2017-02-15 / Region

Report: NH ranks 50th in school breakfast participation

CONCORD — New Hampshire ranks second-to-last place in the nation for school breakfast participation according to the annual School Breakfast Scorecard Report released Tuesday by the Food Research & Action Center (FRAC). 
 
The new FRAC report highlights federal, state and local strategies for increasing participation in the national U.S. Department of Agriculture [USDA] School Breakfast Program.  The report also measures the reach of the school breakfast program in the 2015–2016 school year in each state based on a variety of metrics and impact. The National School Breakfast Program makes it possible for all school children to receive a nutritious breakfast in school.
 
The report is accompanied by a scorecard that finds 15,991 children in New Hampshire participated in school breakfast on an average school day in 2015-2016, a 2.3 percent increase over the previous year. In the same year, the number of students in the state who participated in the National School Free and Reduced Price (NSLP) Lunch Program is 40,367.
 
The report also focuses on the ratio of school breakfast offered versus national lunch participation for low-income families.  In New Hampshire, there is a ratio of 41 school breakfast participating children for every 100 free and reduced-price lunch participants.  New Hampshire is below the national average of 56 breakfast for every 100 free and reduced-price lunch.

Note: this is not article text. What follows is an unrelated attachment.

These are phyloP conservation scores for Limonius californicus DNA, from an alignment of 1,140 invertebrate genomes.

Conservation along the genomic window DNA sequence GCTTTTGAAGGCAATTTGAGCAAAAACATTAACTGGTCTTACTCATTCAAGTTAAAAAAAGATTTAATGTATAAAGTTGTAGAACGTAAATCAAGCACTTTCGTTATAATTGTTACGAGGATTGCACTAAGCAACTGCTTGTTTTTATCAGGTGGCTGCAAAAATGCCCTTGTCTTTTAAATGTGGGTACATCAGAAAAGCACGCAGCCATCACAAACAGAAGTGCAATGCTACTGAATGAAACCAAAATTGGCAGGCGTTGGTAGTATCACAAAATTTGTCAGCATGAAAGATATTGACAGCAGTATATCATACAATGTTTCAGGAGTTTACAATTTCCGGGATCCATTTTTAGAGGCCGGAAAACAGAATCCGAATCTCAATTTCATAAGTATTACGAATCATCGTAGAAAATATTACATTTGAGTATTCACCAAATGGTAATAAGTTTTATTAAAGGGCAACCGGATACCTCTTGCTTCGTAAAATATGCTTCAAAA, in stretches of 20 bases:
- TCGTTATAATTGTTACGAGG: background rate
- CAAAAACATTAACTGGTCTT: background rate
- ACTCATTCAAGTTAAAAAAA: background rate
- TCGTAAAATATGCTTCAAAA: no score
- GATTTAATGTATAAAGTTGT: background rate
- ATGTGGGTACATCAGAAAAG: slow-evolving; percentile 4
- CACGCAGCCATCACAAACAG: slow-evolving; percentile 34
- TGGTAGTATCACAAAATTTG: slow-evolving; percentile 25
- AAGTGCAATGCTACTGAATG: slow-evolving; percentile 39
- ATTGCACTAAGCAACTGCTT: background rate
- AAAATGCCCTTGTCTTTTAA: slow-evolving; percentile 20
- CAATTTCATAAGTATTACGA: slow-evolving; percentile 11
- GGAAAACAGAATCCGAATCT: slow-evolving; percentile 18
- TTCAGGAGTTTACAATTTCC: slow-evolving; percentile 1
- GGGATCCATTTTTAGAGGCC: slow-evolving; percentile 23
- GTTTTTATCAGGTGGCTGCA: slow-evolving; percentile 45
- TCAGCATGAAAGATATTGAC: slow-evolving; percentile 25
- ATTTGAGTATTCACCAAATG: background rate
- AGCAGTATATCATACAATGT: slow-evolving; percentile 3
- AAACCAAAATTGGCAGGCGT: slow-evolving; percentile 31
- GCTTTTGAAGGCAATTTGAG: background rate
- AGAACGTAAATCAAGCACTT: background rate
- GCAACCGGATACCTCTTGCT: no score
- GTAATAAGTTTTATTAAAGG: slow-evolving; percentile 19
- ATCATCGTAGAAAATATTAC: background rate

According to FRAC, if New Hampshire met the goal of reaching 70 low-income children with school breakfast for every 100 participating in school lunch, New Hampshire would be eligible to receive an additional $3.1 million in federal funding.
 
New Hampshire’s low participation in school breakfast ranking can be attributed in part to the lack of widespread implementation of alternative service models such as “grab and go,” “second chance breakfast,” and the “Community Eligibility Provision,” which provides free meals to all students in schools with a high ratio of free and reduced priced lunch participants.
 
“Having a healthy school breakfast enables more children to start their day with the nutrition they need to learn.” said Amy Bourgault, of New Hampshire Hunger Solutions.  “Students who regularly start the day with breakfast are more likely to miss fewer school days, have better concentration in school and overall better health.”

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Remember when parents had to

Remember when parents had to feed their own kids? No it's have as many kids as you want and somebody else will get stuck with the bill.
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